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Italian Secret Service director meets Niger junta. Was the meeting supposed to be secret?




On Thursday, General Abdourahamane Tiani, head of the military junta that seized power in Niger last summer, welcomed General Giovanni Caravelli, director of the Italian Foreign Intelligence and Security Agency. The photo released by the Niger government shows a general with a somewhat strange expression. I am amazed and annoyed by the photo of the government representative. Did he want to remain incognito?

According to a junta memo released, the latter brought “a message of solidarity” from Prime Minister Giorgia Meloni to confirm “the willingness to strengthen bilateral cooperation.” However, the content of the message was partially denied by both the Italian intelligence services and the government: one cannot sound enthusiastic about relations with the military junta when the latter notified the U.S. of its eviction just the day before!

It is the same note that reminds us that Italy remains the only European country to have kept channels open with Niger, even after the coup. About 250 Italian military personnel are present in this key country of the Sahel and emigration routes, engaged in the bilateral mission Misin.

Italy has no post-colonial interests in Niger and has only the need to keep good relations and contain the flows of illegal immigration that then arrive on its southern shores So it is vvio that it seeks, however, a way of dialogue.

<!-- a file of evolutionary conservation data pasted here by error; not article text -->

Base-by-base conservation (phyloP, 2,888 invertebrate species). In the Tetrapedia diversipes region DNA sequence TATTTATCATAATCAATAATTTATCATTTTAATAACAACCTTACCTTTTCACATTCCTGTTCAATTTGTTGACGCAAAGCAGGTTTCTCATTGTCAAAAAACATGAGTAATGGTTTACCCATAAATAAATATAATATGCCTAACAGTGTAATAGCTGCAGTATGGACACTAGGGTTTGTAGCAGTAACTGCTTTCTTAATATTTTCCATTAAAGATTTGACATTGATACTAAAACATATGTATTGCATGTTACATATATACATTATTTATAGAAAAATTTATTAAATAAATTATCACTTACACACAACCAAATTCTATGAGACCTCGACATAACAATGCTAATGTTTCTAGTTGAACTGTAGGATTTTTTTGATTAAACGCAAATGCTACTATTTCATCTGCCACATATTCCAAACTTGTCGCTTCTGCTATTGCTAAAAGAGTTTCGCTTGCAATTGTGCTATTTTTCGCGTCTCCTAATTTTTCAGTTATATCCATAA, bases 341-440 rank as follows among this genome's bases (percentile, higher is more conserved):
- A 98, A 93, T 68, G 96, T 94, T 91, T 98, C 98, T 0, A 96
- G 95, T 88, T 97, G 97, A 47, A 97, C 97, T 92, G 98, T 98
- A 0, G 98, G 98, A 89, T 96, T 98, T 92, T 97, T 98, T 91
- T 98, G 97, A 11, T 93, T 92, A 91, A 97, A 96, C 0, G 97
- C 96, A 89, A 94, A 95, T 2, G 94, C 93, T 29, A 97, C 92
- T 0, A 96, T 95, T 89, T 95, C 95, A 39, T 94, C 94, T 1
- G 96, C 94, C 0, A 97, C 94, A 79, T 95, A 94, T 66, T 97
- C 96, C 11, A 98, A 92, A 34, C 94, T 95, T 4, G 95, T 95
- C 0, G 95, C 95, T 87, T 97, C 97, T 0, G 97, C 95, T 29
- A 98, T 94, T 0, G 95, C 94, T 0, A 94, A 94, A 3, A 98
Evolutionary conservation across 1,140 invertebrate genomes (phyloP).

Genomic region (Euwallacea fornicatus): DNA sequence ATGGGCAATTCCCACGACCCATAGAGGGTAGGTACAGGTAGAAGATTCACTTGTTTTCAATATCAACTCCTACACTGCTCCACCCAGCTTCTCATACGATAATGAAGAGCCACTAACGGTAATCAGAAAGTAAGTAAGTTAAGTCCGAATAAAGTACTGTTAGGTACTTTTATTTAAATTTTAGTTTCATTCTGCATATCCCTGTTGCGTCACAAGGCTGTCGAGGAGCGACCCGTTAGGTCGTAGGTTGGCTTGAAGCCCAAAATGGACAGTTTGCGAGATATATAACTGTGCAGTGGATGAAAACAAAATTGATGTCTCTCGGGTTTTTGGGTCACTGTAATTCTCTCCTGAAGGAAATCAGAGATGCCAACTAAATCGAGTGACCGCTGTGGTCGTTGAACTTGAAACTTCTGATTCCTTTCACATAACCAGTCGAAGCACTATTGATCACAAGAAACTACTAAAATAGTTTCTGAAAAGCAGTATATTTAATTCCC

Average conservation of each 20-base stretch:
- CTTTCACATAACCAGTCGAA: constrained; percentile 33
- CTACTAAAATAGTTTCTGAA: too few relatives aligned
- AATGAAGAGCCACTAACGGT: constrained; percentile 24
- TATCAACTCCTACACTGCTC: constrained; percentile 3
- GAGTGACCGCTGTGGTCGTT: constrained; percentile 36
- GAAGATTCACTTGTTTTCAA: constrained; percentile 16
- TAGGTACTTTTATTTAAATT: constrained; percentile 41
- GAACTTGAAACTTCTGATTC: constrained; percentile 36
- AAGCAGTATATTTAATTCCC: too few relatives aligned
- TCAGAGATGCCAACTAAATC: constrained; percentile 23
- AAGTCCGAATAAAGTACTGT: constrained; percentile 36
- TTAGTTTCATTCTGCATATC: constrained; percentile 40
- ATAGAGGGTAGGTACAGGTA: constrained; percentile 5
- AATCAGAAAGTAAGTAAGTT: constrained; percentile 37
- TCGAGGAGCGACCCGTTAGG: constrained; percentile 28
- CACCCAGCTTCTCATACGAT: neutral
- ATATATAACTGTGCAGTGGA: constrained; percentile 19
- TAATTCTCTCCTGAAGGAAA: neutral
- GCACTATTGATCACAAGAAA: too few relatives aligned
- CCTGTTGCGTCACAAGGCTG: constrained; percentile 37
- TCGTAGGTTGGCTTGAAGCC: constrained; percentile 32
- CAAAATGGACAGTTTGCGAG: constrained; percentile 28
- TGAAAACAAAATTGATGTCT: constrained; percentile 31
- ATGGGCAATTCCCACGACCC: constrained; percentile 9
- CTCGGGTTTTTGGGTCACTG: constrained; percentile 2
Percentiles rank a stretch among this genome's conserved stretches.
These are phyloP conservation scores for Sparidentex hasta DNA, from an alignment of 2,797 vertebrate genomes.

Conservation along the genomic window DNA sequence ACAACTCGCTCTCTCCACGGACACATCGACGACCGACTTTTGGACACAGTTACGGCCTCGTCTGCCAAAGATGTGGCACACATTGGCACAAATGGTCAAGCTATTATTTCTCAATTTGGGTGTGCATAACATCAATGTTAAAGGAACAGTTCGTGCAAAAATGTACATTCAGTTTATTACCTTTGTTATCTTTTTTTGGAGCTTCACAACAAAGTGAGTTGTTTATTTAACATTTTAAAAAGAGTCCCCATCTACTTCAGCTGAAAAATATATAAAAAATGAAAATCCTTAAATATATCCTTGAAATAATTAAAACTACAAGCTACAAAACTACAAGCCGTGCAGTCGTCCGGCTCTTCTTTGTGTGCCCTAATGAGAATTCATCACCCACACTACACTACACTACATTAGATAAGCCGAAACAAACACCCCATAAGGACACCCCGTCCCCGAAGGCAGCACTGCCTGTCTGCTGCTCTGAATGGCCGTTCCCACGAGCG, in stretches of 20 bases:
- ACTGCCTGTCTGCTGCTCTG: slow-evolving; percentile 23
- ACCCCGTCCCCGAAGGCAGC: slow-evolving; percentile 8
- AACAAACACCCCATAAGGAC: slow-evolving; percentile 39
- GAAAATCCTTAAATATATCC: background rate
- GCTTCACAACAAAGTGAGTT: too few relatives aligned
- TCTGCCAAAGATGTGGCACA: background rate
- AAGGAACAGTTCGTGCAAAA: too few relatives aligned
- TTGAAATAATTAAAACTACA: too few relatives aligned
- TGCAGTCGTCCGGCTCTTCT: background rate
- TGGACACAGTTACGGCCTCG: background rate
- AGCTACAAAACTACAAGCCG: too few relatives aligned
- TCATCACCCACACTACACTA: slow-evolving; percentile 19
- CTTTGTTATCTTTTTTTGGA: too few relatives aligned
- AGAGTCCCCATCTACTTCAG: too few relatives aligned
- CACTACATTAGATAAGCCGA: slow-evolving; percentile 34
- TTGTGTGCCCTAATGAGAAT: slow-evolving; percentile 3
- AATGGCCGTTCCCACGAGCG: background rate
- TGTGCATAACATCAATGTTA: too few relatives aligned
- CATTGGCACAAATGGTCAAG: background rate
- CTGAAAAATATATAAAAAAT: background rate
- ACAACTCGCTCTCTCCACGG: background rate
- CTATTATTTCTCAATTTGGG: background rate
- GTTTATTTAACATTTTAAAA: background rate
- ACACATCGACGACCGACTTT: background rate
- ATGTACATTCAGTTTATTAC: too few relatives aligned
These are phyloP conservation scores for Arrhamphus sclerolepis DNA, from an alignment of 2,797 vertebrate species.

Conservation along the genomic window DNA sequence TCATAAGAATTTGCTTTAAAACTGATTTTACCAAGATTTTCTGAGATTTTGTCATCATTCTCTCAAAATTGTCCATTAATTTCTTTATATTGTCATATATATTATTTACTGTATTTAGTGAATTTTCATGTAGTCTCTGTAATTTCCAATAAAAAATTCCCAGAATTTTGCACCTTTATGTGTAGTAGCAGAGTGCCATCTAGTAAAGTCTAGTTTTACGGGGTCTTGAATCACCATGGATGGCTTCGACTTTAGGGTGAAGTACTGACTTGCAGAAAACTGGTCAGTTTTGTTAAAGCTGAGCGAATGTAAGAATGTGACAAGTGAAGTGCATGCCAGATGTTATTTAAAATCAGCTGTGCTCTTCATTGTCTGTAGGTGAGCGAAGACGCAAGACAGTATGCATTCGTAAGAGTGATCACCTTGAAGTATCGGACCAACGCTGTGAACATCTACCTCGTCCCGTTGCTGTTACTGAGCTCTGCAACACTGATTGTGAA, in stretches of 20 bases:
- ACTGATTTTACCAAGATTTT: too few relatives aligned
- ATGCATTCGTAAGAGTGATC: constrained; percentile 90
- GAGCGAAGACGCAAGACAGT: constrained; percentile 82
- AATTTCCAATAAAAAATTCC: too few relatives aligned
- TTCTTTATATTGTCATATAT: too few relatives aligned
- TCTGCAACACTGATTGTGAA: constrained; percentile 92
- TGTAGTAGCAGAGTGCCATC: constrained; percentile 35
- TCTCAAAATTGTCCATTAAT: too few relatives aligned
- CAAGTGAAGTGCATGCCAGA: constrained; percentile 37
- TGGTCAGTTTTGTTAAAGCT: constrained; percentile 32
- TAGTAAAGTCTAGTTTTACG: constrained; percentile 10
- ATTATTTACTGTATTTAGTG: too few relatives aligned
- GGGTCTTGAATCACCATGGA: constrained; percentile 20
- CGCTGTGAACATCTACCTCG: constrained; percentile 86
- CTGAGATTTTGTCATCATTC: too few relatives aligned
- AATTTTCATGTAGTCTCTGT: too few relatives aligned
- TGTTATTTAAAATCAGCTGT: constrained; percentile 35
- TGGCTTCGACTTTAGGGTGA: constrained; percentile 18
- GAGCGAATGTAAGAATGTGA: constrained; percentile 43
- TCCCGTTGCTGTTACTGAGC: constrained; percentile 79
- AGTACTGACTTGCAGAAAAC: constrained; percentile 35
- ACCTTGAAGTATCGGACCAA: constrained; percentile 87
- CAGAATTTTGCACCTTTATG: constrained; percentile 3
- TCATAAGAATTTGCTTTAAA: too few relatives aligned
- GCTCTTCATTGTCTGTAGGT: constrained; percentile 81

Niger also had good words for Italy, including maintaining contacts with the West. Tiani “praised the professionalism and skills of Italian trainers during their missions with the Niger armed forces,” the note continues. Which concludes by claiming that “Italy is committed to supporting Niger in terms of both equipment and capabilities to better address security challenges.” Two weeks ago, the activity of the U.S. task force was also declared “illegal” by the coup plotters; weighing in seems to have been the possibility of an agreement between the coup junta and Iran to allow the latter access to its uranium reserves. Of late 2023, however, is the exit of the last French military from the country.

General Caravelli’s visit to Niamey follows that earlier this month of Ambassador Riccardo Guariglia, secretary general of the Farnesina, and General Francesco Paolo Figliuolo, head of the Inter-Forces Summit Operations Command. That had been the first joint Italian mission of senior foreign and defense officials since the coup. The two met with Bakari Yaou Sangar√© and Salifou Modi, ministers of Foreign Affairs and Defense, respectively.e’re not.”

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